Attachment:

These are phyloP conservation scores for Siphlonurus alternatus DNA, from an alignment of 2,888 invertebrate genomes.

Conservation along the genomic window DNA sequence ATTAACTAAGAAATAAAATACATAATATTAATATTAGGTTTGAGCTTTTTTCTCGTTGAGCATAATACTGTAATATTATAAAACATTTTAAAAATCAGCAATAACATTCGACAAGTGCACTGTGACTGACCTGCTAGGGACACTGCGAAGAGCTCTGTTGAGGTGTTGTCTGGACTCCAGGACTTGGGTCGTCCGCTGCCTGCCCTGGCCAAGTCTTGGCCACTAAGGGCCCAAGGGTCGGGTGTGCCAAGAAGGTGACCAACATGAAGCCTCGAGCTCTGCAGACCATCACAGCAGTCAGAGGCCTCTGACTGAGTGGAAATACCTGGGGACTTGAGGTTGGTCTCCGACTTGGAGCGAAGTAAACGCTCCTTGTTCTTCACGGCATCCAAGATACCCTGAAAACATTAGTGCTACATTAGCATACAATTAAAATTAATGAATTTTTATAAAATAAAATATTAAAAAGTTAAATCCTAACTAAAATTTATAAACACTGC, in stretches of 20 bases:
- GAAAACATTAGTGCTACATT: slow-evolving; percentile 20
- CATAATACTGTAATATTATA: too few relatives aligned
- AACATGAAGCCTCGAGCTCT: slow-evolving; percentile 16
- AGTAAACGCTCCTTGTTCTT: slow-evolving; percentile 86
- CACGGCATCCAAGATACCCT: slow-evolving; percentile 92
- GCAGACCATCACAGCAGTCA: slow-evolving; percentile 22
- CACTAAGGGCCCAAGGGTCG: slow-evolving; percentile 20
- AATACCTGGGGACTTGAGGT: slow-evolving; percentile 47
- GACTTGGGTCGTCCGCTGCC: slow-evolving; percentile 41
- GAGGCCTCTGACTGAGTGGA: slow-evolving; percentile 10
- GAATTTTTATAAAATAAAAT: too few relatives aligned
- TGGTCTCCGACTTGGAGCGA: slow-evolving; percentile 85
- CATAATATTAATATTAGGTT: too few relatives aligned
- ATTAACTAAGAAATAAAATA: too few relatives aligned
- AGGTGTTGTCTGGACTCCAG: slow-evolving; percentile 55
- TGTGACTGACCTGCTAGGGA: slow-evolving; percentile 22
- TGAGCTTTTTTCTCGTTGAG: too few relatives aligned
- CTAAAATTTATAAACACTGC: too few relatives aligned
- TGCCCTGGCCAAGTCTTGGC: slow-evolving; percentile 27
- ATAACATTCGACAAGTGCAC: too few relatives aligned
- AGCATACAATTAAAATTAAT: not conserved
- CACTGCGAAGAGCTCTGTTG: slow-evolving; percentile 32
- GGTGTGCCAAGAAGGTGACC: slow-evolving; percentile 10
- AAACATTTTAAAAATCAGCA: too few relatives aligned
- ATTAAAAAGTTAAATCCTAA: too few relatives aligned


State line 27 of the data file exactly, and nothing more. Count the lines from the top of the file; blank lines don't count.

- ATTAAAAAGTTAAATCCTAA: too few relatives aligned